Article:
Now you can go back and modify the master page or default.aspx page as you wish. Just be careful not to mess with the ContentPlaceHolders too much. SharePoint reserve these for certain actions on some of its internal pages. After every change you make you can rebuild by clicking WSPBuilder – Build and update the solution by clicking WSPBuilder – Deploy. Then you can just go to the website and see your changes. Just be aware that everytime you deploy WSPBuilder does an app pool recycle (to ensure the changes get pushed out through IIS), so you might have to wait a few seconds to see your changes (during that few seconds the site could say Service Unavailable).

It is also important to note that the first time you deploy with WSPBuilder it does a true SharePoint install. However, every subsequent time it does a SharePoint solution update. Solution updates work for most changes, however, there are some things it can’t do. So, if you run into errors it is sometimes good to do WSPBuilder – Uninstall and then WSPBuilder-Deploy to do a real install in certain situations when you are making changes.

If you are curious to what a SharePoint solution is doing, then just check out the files in the 12 hive:

C:\Program Files\Common Files\Microsoft Shared\web server extensions\12

You will notice that all the files we created in our Visual Studio solution have been “pushed” down to the folders in the 12 hive. The WSP knows to “push” these files there. The WSP also knows to tell SharePoint that these files exist. This is exactly how SharePoint develops it’s out of the box site definitions.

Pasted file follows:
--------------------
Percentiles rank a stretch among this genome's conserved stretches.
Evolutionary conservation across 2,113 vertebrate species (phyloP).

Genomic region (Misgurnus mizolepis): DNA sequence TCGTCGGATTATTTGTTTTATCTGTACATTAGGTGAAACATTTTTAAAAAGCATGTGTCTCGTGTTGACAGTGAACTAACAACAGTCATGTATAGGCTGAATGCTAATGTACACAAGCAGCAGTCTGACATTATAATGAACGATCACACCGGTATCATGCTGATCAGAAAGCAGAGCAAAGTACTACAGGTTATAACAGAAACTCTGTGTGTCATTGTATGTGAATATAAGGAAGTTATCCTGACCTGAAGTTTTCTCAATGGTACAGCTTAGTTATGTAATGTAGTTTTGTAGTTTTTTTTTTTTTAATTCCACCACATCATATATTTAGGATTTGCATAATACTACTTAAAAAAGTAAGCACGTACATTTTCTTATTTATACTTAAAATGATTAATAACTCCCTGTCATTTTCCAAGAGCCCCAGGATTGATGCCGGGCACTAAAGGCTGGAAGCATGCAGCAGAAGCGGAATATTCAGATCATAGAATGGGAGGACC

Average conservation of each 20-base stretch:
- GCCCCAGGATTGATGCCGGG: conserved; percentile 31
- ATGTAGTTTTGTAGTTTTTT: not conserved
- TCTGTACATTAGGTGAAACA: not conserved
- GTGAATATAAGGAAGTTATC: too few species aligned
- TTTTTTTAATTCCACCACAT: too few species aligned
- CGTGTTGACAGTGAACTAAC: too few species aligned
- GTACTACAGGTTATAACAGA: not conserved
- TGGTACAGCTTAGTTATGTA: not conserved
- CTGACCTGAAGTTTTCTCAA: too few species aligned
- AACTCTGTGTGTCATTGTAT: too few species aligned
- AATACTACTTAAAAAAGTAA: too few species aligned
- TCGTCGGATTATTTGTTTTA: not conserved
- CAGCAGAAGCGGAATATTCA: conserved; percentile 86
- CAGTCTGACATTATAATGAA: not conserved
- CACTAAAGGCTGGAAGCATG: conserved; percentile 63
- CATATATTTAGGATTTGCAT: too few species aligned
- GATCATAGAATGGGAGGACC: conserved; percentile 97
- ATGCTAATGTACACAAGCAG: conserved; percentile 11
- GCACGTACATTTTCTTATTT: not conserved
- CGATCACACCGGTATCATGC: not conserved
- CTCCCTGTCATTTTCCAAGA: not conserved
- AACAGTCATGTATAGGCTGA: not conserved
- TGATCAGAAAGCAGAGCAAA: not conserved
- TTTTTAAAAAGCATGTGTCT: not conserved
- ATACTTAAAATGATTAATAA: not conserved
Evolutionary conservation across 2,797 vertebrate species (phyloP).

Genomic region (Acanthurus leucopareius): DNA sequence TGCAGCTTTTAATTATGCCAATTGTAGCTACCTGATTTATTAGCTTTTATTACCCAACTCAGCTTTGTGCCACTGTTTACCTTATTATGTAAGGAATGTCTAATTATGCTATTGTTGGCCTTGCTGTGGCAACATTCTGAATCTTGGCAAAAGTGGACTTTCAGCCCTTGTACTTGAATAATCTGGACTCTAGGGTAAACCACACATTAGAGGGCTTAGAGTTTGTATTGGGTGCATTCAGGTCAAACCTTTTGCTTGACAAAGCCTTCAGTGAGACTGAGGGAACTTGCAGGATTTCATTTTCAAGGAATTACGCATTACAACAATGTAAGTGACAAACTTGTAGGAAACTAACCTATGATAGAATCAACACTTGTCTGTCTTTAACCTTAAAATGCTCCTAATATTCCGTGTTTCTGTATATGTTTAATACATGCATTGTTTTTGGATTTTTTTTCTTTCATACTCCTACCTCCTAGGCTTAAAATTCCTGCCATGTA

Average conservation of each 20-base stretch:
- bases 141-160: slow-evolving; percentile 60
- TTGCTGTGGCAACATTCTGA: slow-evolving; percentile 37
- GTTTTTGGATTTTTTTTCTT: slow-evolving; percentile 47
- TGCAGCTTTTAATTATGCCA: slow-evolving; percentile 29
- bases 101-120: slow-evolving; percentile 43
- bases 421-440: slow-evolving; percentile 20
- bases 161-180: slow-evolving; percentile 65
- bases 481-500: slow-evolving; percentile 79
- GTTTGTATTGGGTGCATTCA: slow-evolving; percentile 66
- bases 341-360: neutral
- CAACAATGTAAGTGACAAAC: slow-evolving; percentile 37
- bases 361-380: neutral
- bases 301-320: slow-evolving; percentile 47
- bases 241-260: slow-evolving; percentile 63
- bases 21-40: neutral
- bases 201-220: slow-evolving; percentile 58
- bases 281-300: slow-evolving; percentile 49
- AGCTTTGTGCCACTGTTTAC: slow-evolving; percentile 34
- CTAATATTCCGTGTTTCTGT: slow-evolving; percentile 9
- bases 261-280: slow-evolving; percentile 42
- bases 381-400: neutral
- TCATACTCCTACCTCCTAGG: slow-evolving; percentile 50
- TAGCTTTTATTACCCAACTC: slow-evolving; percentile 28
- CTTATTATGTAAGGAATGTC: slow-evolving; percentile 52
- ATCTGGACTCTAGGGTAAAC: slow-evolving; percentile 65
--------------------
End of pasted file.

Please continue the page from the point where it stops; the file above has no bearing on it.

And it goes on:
Side Notes:

1. Any file you place in the Layouts folder can be reference in the aspx pages as “/_layouts/{filename}”. I usually recommend placing another folder under Layouts in the Visual Studio solution (just because it makes it easy to find later – you can call this folder the name of your company or the name of your project or anything that is obvious that it contains your custom reference files). Then you can reference everything in there by “/_layouts/{folder}/{filename}”. An example of this is css files in the master page. This is possible because SharePoint sets an IIS path up to the Layouts folder in the 12 hive and calls it _layouts.

2. If you want to create a custom webpart with WSPBuilder just click Add – new item… WSPBuilder – WebPartFeature. This will create the feature folder, for your webpart, and the .cs class for your webpart. This way you can go directly into coding and not have to worry about the Feature creation. Once you are done coding the webpart just make sure it is in the appropriate scope of your onet.xml file (SiteFeatures or WebFeatures) and it will become available to you in your webpart gallery. Then all you have to do is worry about your dll being installed in the Bin or GAC. If you choose GAC I recommend post-build scripts to move it.

3. Do not remove Content Place Holders from your master page if you start doing customizations. The reason for this is if you assign other files in SharePoint (such as list pages) to use your master pages, they will assume certain Content Place Holders exist. If they are not there, your site will just break.